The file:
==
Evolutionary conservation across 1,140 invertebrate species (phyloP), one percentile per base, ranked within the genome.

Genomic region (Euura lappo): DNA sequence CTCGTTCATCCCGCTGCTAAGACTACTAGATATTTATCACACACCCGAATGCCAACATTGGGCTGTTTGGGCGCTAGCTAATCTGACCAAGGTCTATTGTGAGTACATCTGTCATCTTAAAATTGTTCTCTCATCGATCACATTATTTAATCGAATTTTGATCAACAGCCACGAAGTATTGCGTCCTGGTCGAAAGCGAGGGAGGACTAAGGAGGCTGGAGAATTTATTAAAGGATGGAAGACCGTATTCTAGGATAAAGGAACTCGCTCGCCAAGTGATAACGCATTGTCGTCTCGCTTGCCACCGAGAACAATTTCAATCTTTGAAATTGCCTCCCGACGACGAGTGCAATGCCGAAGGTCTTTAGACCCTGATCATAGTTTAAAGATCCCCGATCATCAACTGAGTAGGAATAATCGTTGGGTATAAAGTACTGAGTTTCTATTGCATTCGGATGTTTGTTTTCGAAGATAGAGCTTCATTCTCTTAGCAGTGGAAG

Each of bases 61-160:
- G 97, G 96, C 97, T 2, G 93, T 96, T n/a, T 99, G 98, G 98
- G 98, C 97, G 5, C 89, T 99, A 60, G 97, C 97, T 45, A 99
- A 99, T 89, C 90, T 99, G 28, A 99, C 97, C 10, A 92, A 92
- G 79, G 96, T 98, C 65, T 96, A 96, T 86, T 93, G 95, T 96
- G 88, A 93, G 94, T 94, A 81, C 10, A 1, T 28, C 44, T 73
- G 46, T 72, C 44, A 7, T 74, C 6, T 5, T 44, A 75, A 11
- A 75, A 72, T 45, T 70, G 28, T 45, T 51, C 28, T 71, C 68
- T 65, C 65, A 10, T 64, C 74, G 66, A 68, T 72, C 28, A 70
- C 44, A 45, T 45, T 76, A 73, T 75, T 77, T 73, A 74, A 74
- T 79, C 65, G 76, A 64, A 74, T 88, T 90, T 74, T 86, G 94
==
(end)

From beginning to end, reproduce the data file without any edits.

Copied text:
Evolutionary conservation across 1,140 invertebrate species (phyloP), one percentile per base, ranked within the genome.

Genomic region (Euura lappo): DNA sequence CTCGTTCATCCCGCTGCTAAGACTACTAGATATTTATCACACACCCGAATGCCAACATTGGGCTGTTTGGGCGCTAGCTAATCTGACCAAGGTCTATTGTGAGTACATCTGTCATCTTAAAATTGTTCTCTCATCGATCACATTATTTAATCGAATTTTGATCAACAGCCACGAAGTATTGCGTCCTGGTCGAAAGCGAGGGAGGACTAAGGAGGCTGGAGAATTTATTAAAGGATGGAAGACCGTATTCTAGGATAAAGGAACTCGCTCGCCAAGTGATAACGCATTGTCGTCTCGCTTGCCACCGAGAACAATTTCAATCTTTGAAATTGCCTCCCGACGACGAGTGCAATGCCGAAGGTCTTTAGACCCTGATCATAGTTTAAAGATCCCCGATCATCAACTGAGTAGGAATAATCGTTGGGTATAAAGTACTGAGTTTCTATTGCATTCGGATGTTTGTTTTCGAAGATAGAGCTTCATTCTCTTAGCAGTGGAAG

Each of bases 61-160:
- G 97, G 96, C 97, T 2, G 93, T 96, T n/a, T 99, G 98, G 98
- G 98, C 97, G 5, C 89, T 99, A 60, G 97, C 97, T 45, A 99
- A 99, T 89, C 90, T 99, G 28, A 99, C 97, C 10, A 92, A 92
- G 79, G 96, T 98, C 65, T 96, A 96, T 86, T 93, G 95, T 96
- G 88, A 93, G 94, T 94, A 81, C 10, A 1, T 28, C 44, T 73
- G 46, T 72, C 44, A 7, T 74, C 6, T 5, T 44, A 75, A 11
- A 75, A 72, T 45, T 70, G 28, T 45, T 51, C 28, T 71, C 68
- T 65, C 65, A 10, T 64, C 74, G 66, A 68, T 72, C 28, A 70
- C 44, A 45, T 45, T 76, A 73, T 75, T 77, T 73, A 74, A 74
- T 79, C 65, G 76, A 64, A 74, T 88, T 90, T 74, T 86, G 94